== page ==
- Buddhisms and Deconstructions
Buddhisms and Deconstructions originated in a panel on "Buddhism, Deconstruction, and the Works of Robert Magliola" at the twenty-second annual convention [End Page 182] of the International Association for Philosophy and Literature. Half its essays began as conference papers, while the rest (including several published elsewhere) were solicited for the volume. Implicit too are an awareness of other volumes—for example, Harold Coward's Derrida and Indian Philosophy (1990) and (with Toby Foshay) Derrida and Negative Theology (1992)—and the conviction that such volumes, although making a contribution, have not adequately sorted out what can usefully be said with respect to that tantalizingly elusive couple, deconstruction and Buddhism.
The volume exemplifies many starting points and avenues for testing the Buddhism-deconstruction relationship, but all of it is clearly mapped. "Buddhism and Deconstruction" (section 1) illumines some basic issues underlying Buddhist-deconstructionist comparisons: "Naming the Unnameable: Dependent Co-arising and Différence" (Jin Y. Park) and "Nagarjuna and Deconstruction" (Ian Mabbett). "Buddhism Deconstructs" (section 2) explores how deconstruction can be analyzed from a Buddhist perspective, and includes "Derridean and Madhyamika Buddhist Theories of Deconstruction" (Zong-qi Cai) and "Indra's Postmodern Net" (David R. Loy). "Deconstructing Buddhism" (section 3), with essays on "Deconstructive and Foundationalist Tendencies in Indian and Tibetan Buddhism" (Roger R. Jackson) and "Ji Zang's Sunyata-Speech: Derridean Denegation with Buddhist Negations" (Ellen Y. Zhang), looks in the other direction, still further deconstructing Buddhism. "Chan/Zen Buddhist Deconstruction" (section 4) furthers the critique with another pair of detailed analyses, "The Chan Deconstruction of Buddha Nature" (Youru Wang) and "Sudao: Repeating the Question in Chan Discourse" (Frank W. Stevenson). All these authors stick with cases in order to test the larger Buddhism and deconstruction hypothesis, showing, unsurprisingly, that similarities and differences make comparisons work out in different ways and for different conclusions. It matters which Buddhist tradition is brought into play, how one interprets some particular Buddhist thinker, and (because almost everyone here is thinking of "Derrida" and "deconstruction" at the same time) how someone with Buddhist learning ought to read which early or late essay by Derrida. Altogether, these eight essays illumine specific examples and contribute to the volume's larger topic, as we narrow down and define the Budhism-Deconstructionism conversation. Loy perhaps speaks for many of the authors here:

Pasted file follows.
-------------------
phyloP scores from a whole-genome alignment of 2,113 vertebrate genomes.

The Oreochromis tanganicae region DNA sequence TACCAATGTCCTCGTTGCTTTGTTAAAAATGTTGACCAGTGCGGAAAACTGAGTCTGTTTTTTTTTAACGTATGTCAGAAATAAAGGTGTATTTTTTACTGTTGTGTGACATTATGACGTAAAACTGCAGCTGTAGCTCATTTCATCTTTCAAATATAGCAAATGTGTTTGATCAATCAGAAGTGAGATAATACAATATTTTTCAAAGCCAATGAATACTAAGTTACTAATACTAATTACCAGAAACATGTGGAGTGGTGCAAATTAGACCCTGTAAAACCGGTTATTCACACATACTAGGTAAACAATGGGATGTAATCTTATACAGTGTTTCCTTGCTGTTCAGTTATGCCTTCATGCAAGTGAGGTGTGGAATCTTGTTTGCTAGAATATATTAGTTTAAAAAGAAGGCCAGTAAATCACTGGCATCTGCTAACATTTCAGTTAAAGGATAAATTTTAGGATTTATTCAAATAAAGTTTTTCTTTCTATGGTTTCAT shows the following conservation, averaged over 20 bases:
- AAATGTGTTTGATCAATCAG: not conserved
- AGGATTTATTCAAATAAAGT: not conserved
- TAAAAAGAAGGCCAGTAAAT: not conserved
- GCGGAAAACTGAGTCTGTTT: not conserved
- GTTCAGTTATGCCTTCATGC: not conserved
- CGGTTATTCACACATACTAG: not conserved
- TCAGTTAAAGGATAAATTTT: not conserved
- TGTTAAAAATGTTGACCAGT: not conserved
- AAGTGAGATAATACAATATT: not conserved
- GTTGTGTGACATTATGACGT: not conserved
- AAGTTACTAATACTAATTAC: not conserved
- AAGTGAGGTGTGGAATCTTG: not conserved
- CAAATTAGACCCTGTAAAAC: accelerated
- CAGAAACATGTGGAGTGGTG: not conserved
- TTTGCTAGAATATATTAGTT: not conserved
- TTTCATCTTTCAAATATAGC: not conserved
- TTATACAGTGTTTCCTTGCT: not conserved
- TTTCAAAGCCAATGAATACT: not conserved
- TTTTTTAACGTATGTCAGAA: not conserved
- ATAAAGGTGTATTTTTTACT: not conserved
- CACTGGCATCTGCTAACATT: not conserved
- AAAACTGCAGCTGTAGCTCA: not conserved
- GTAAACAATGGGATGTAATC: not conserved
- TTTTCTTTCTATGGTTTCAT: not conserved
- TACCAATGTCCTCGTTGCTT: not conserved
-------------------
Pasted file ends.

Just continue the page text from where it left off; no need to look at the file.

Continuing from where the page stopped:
From a Buddhist perspective, the post-structural realization that the meaning of a text cannot be totalized—that language/thought never attains a self-presence which escapes differences—is an important step towards the realization that there is no abiding-place for the mind anywhere within Indra's net. But the textual dissemination liberated by Derrida's deconstruction will not be satisfactory unless the dualist sense-of-self—not just its discourse—has been deconstructed.(p. 80)
Or, as Ellen Zhang soberly puts it, [End Page 183]
The play of sunyata/denegation implies a movement of thought that sees the surplus of thought, and understanding this surplus sometimes requires the un-thought. The moment of negativity is, therefore, also the moment of construction and creativity. Sunyata/denegation is not simply a nihilistic place of reducing meaning to non-meaning, reality to non-reality. On the contrary, it is the moment of emancipation of meanings, we find in the Chinese traditions from Zhuangzi to Buddhist philosophers and Chan masters. Meanwhile, the experiential dimensions in the process of transforming our thought and consciousness explored by Daoism and Buddhism also offer a possible critique of postmodern discourse.(p. 121)
One could well imagine an entire volume made of just these essays with just such insights.
But there is more. In "Deconstructing Life-Worlds" (section 5), two essays—"The Veil Rent in Twain: A Buddhist Reading of Robert Magliola's Deconstructive Chiasm" (Jane Augustine) and "Emmanuel, Robert" (Gad Horowitz)—remind us that the volume is indeed a still more complex three-way conversation, including also the writings and personality (evident by the vehicle of an Afterword) of Robert Magliola, a scholar of both Buddhism (which he teaches...